Special issue on critical French citizenship
This special issue engages with the “cultural backlash hypothesis”—that citizens dissatisfied with democratic regimes tend to support the emergence of non representative democracy. The first article challenges classical notions of citizenship and shows that critical citizens actually call for more competent representatives. The second piece asserts that critical citizenship is more complex than what previous research has shown and that only certain types of citizenship are more likely to result in protest votes. As the introduction points out, the two pieces together paint a far more complex picture of citizenship than previously understood through an innovative approach that combines normative political theory with survey research in a country setting. A new research agenda that comes out of these findings is also proposed.
KeywordsCritical citizenship Survey Populism Citizenship Illiberal democracy
Martial Foucault (Sciences Po, CEVIPOF)
As associate editor, I am very honoured to introduce this special issue on critical citizenship for three main reasons. The first is as a testimony to my colleague and friend, Professor Robert Elgie, who initiated the French Politics journal and tragically passed away last July. During the several years I worked with him, I learned a great deal on how to make French Politics more visible and a “must read” for a new generation of political scientists focusing on French politics. Among the many tasks expected from an associate editor such as identifying, convincing and encouraging scholars to publish original manuscripts, I fulfilled one of his wishes by encouraging my colleagues at Sciences Po to submit their work on an issue of primary importance: critical citizenship.
The second reason is the topic. A countless number of articles, books, workshops and round tables on dissatisfaction with democracy have been written over the past decade or so. The latest book by Inglehart and Norris (2019) shows how citizens who are dissatisfied with the democratic regimes they live in are likely to force such regimes to envisage other forms of democracy (direct, deliberative, participatory among others). Alongside this idea, the cultural backlash hypothesis offers some insightful perspectives on the rise of illiberal aspirations in today’s democracies. The main argument of this hypothesis rests on a demographic anomaly, i.e. that older citizens can be held accountable for such a populist rise because they are in fear of traditional cultural values being lost as a result of multiculturalism and successive waves of immigration. However, such an explanation remains contested on empirical grounds as demonstrated by Algan et al. (2019).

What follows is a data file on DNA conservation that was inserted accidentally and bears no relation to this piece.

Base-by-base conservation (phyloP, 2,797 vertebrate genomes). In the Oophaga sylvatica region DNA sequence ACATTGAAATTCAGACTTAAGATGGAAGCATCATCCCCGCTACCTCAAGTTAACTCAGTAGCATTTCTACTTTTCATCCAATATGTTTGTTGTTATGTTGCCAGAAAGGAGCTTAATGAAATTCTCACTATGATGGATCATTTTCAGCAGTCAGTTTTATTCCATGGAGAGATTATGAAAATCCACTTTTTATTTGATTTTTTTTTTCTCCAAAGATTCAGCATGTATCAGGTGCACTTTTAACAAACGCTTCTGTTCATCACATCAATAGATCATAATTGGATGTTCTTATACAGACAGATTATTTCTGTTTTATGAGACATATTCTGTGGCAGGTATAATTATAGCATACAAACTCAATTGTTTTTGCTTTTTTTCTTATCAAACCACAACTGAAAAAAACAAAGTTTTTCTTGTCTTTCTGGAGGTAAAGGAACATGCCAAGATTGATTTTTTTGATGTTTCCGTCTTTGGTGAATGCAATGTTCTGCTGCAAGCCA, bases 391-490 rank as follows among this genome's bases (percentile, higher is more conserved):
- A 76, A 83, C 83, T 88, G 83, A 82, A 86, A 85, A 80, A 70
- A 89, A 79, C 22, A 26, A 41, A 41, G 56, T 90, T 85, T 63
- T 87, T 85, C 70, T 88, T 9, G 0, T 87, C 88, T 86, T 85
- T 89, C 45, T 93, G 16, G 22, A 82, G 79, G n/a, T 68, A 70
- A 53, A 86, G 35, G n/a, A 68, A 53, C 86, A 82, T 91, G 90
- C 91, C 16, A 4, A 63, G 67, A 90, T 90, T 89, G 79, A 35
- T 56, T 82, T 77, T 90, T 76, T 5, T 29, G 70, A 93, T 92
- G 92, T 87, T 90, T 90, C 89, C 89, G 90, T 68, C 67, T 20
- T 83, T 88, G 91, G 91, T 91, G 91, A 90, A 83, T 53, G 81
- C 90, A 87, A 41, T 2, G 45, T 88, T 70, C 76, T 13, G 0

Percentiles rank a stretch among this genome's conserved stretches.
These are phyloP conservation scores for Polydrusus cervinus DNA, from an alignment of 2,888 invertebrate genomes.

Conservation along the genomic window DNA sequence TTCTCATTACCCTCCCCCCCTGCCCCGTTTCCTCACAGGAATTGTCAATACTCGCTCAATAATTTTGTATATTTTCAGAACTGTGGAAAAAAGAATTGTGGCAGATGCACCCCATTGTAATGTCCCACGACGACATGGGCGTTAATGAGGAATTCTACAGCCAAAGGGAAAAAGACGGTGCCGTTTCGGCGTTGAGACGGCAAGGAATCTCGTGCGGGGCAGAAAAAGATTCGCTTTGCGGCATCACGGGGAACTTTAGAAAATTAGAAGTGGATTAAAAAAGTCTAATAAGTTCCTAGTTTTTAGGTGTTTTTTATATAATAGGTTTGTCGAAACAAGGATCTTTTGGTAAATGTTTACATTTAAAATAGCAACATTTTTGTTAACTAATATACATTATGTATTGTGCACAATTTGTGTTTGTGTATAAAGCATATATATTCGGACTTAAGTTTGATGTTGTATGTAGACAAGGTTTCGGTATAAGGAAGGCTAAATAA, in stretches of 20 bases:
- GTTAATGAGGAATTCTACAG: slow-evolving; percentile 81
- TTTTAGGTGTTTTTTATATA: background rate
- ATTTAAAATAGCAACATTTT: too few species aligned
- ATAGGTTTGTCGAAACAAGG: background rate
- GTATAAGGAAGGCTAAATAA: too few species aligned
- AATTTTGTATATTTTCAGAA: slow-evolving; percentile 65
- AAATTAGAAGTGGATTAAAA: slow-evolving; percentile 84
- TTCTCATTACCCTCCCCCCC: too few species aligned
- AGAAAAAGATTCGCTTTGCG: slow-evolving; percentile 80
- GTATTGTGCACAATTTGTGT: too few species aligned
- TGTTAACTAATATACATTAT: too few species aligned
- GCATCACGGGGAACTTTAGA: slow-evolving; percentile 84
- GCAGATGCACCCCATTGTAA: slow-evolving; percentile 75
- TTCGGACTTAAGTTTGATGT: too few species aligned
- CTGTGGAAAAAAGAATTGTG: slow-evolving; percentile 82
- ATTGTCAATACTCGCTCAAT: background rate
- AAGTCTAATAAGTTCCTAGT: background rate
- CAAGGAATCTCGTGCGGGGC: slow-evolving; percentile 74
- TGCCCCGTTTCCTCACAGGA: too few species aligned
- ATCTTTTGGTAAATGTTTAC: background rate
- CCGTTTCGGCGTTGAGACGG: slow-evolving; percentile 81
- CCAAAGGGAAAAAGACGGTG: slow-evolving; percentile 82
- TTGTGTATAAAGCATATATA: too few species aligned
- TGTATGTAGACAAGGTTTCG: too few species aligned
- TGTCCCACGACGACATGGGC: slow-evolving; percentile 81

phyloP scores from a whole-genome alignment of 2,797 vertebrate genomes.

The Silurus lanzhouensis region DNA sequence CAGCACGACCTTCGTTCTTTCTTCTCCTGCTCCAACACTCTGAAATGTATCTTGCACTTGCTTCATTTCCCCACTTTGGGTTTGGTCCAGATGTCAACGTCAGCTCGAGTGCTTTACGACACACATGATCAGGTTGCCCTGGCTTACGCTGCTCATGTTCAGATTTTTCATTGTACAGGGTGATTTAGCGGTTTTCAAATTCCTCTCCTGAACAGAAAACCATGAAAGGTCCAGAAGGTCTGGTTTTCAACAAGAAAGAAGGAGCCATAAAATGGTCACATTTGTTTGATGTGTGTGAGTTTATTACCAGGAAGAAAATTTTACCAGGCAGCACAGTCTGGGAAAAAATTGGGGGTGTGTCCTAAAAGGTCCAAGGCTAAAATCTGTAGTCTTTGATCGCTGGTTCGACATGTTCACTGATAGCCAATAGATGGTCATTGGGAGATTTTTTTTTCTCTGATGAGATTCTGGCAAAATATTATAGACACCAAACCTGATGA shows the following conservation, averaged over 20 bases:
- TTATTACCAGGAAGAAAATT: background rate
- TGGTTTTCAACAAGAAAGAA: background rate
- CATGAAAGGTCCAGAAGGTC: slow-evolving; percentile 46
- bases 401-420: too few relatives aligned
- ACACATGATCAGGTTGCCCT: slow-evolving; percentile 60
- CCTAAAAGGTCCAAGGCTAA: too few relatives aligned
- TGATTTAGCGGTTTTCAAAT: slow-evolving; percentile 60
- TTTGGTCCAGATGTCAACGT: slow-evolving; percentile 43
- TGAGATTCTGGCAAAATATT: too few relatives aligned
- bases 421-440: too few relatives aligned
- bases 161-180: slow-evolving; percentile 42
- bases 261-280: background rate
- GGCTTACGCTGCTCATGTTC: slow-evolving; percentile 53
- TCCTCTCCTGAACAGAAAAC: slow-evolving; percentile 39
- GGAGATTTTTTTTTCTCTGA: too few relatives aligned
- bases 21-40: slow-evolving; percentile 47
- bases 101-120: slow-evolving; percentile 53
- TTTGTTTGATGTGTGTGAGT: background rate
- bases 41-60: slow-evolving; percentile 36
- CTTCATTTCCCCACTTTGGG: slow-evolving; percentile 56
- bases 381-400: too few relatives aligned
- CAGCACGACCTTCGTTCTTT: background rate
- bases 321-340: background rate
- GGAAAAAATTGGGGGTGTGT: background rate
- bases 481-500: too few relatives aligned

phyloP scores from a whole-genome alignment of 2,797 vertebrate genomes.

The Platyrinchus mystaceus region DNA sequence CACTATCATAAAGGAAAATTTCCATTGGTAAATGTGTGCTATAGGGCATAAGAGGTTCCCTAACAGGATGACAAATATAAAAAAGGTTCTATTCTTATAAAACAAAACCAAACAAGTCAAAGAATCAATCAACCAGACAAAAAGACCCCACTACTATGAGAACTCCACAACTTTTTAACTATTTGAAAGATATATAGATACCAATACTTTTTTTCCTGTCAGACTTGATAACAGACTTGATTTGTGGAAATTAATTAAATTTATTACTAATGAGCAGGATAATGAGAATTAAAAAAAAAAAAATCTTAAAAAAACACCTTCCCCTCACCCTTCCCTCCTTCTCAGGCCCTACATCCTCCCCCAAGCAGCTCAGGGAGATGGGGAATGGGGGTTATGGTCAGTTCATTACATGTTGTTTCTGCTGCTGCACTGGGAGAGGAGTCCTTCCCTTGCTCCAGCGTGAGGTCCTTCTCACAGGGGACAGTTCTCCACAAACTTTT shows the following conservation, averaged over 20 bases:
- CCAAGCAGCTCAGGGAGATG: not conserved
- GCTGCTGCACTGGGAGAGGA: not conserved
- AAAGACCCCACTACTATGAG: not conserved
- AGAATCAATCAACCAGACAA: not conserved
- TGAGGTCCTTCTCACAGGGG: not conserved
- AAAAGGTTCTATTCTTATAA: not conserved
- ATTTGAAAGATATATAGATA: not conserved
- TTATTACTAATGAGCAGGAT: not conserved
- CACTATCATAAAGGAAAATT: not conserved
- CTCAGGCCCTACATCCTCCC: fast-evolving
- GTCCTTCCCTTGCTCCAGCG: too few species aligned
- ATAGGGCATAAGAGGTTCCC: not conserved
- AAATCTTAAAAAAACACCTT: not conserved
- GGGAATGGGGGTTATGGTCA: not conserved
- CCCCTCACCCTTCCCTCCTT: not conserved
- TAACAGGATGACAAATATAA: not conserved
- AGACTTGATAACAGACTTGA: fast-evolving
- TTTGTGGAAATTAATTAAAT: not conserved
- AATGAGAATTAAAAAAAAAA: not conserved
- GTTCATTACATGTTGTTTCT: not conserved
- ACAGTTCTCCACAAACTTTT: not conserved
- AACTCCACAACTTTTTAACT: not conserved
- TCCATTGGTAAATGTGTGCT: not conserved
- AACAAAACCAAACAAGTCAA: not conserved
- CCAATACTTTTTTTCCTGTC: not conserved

The third reason is methodological in nature. In this special issue, both papers make a substantive effort to combine together political theory’s foundations of citizenship and empirical survey-based evidence. A number of unexpected results prove that public opinion data continue to provide a rich terrain for the improvement in our knowledge of forms of critical citizenship in a variety of political contexts.
Mapping critical citizens
Twenty years later, contemporary democracies are suffering from ever-increasing levels of dissatisfaction among citizens, ranging from political distrust to political disaffection. However, at the same time, the exit option from a Hirschmannian perspective is in competition with the voice option. This means that a large number of dissatisfied citizens continue to maintain a positive lens on the functioning of democracy. As Doorenspleet (2012) points out, critical citizens are not only critical, dissatisfied democrats, but also well-informed, interested and involved stakeholders who focus on improving the way in which the political system they live in functions.
The twentieth century has therefore experienced periodic cycles of hope and fear about the state of popular support for democratic government. If we establish a similar pattern of growing scepticism about government across established democracies, then plausibly this may be due to common structural and secular trends shaping public opinion in advanced industrialised societies.